The Bhagavad-gétä is the best known and the most frequently translated of Vedic religious texts. Why it should be so appealing to the Western mind is an interesting question. It has drama, for its setting is a scene of two great armies, banners flying, drawn up opposite one another on the field, poised for battle. It has ambiguity, and the fact that Arjuna and his charioteer Kåñëa are carrying on their dialogue between the two armies suggests the indecision of Arjuna about the basic question: should he enter battle against and kill those who are friends and kinsmen? It has mystery, as Kåñëa demonstrates to Arjuna His cosmic form. It has a properly complicated view of the ways of the religious life and treats of the paths of knowledge, works, discipline and faith and their inter-relationships, problems that have bothered adherents of other religions in other times and places. The devotion spoken of is a deliberate means of religious satisfaction, not a mere outpouring of poetic emotion. Next to the Bhägavata-puräëa, a long work from South India, the Gétä is the text most frequently quoted in the philosophical writings of the Gauòéya Vaiñëava school, the school represented by Swami Bhaktivedanta as the latest in a long succession of teachers. It can be said that this school of Vaiñëavism was founded, or revived, by Çré Kåñëa-Caitanya Mahäprabhu (1486-1533) in Bengal, and that it is currently the strongest single religious force in the eastern part of the Indian subcontinent. The Gauòiya Vaiñëava school, for whom Kåñëa is Himself the Supreme God, and not merely an incarnation of another deity, sees bhakti as an immediate and powerful religious force, consisting of love between man and God. Its discipline consists of devoting all one's actions to the Deity, and one listens to the stories of Kåñëa from the sacred texts, one chants Kåñëa's name, washes, bathes, and dresses the mürti of Kåñëa, feeds Him and takes the remains of the food offered to Him, thus absorbing His grace; one does these things and many more, until one has been changed: the devotee has become transformed into one close to Kåñëa, and sees the Lord face to face.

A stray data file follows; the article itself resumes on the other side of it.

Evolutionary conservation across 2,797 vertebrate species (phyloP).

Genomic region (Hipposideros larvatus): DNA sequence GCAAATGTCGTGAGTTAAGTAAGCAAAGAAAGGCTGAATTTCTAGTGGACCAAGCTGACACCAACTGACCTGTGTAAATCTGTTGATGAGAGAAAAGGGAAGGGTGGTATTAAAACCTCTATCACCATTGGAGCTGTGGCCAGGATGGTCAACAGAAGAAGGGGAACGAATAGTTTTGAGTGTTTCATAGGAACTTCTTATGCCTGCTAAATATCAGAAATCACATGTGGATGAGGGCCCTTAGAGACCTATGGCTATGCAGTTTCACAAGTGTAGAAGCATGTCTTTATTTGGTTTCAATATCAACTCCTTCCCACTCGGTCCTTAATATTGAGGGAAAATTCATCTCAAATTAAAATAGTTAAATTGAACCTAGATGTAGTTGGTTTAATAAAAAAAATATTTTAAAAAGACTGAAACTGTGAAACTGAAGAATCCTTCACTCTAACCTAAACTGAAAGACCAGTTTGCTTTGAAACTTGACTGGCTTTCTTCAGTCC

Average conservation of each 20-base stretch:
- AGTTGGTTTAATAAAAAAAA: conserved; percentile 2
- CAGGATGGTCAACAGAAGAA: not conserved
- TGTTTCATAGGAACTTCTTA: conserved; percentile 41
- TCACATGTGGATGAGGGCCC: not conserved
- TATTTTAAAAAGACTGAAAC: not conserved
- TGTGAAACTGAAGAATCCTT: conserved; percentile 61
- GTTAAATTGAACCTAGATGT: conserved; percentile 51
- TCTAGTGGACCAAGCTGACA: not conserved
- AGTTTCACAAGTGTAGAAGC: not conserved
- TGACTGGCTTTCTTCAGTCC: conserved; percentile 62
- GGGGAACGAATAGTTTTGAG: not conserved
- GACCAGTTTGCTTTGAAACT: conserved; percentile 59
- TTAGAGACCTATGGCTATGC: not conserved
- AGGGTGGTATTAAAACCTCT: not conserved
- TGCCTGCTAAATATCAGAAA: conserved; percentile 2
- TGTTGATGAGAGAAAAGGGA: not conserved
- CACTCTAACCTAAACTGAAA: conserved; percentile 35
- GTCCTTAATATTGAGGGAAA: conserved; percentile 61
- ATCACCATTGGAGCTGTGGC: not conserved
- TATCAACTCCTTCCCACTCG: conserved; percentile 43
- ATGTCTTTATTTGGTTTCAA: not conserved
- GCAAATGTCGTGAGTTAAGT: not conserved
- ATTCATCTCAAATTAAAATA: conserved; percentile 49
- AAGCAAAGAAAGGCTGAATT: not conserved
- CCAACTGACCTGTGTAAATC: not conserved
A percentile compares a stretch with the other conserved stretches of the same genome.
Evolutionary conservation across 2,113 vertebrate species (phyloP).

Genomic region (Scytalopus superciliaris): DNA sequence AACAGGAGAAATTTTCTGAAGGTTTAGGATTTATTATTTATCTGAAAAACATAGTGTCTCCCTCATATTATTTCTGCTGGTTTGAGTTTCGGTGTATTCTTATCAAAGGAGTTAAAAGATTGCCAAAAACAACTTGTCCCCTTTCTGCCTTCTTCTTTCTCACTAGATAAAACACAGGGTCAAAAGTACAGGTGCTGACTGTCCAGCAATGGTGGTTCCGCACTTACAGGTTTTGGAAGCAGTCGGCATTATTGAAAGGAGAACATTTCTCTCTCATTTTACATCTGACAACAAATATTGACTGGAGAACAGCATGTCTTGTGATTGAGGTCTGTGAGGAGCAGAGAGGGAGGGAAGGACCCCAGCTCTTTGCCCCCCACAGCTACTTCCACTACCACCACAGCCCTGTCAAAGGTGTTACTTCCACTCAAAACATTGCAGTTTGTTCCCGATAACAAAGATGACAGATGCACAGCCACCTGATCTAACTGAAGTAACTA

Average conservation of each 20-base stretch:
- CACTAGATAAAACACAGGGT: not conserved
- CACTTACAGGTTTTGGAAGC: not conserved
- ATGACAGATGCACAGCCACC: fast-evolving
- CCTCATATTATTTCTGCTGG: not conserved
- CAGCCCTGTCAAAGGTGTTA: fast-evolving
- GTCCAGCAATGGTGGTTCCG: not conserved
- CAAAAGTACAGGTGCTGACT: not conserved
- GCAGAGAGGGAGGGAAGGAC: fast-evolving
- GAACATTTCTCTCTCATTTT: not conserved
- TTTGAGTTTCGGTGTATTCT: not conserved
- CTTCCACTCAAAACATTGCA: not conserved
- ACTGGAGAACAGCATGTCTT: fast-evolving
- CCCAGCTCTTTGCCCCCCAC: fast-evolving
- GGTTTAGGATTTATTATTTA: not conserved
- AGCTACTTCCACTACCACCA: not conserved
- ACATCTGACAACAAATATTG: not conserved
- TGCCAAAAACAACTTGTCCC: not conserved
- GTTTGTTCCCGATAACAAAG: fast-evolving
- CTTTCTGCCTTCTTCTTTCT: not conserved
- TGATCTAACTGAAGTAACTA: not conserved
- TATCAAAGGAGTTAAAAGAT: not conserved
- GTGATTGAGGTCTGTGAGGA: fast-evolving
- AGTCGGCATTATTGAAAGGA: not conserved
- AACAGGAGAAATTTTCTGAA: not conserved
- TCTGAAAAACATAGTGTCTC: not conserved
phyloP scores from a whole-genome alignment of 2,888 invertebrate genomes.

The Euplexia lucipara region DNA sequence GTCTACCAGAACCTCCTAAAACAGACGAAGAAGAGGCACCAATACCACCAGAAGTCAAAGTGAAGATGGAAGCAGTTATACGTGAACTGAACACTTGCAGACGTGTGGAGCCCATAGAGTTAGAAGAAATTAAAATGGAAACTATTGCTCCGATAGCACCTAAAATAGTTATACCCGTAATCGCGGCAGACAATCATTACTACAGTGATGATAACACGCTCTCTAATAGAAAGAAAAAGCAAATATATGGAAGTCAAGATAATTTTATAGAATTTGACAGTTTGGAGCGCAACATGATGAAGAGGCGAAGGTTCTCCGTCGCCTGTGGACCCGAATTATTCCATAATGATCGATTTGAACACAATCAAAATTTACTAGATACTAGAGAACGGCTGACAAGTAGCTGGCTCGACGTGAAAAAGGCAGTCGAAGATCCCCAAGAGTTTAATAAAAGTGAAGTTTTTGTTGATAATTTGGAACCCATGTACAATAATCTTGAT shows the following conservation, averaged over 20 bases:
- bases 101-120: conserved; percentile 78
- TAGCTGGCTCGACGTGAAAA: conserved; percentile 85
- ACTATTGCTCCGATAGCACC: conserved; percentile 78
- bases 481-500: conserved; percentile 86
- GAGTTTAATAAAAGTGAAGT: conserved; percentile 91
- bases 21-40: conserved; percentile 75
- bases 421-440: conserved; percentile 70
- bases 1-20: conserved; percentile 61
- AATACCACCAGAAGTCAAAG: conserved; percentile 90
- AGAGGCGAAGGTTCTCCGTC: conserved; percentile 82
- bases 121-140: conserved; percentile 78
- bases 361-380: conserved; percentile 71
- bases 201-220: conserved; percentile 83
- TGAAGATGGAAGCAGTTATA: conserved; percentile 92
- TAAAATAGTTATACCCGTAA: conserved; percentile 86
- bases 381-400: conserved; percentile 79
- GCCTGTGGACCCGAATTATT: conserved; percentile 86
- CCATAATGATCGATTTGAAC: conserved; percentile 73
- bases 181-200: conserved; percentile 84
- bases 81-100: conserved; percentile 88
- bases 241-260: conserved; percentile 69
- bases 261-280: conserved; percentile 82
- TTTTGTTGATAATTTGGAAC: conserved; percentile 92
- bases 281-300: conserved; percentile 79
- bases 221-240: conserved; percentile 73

Swami Bhaktivedanta comments upon the Gétä from this point of view, and that is legitimate. More than that, in this translation the Western reader has the unique opportunity of seeing how a Kåñëa devotee interprets his own texts. It is the Vedic exegetical tradition, justly famous, in action. This book is then a welcome addition from many points of view. It can serve as a valuable textbook for the college student. It allows us to listen to a skilled interpreter explicating a text which has profound religious meaning. It gives us insights into the original and highly convincing ideas of the Gauòiya Vaiñëava school. In providing the Sanskrit in both Devanagari and transliteration, it offers the Sanskrit specialist the opportunity to re-interpret, or debate particular Sanskrit meanings-although I think there will be little disagreement about the quality of the Swami's Sanskrit scholarship. And finally, for the nonspecialist, there is readable English and a devotional attitude which cannot help but move the sensitive reader. And there are the paintings, which, incredibly as it may seem to those familiar with contemporary Indian religious art, were done by American devotees.
The scholar, the student of Gauòéya Vaiñëavism, and the increasing number of Western readers interested in classical Vedic thought have been done a service by Swami Bhaktivedanta. By bringing us a new and living interpretation of a text already known to many, he has increased our understanding manyfold; and arguments for understanding, in these days of estrangement, need not be made.
Professor Edward C. Dimock, Jr.
Department of South Asian Languages and Civilization
University of Chicago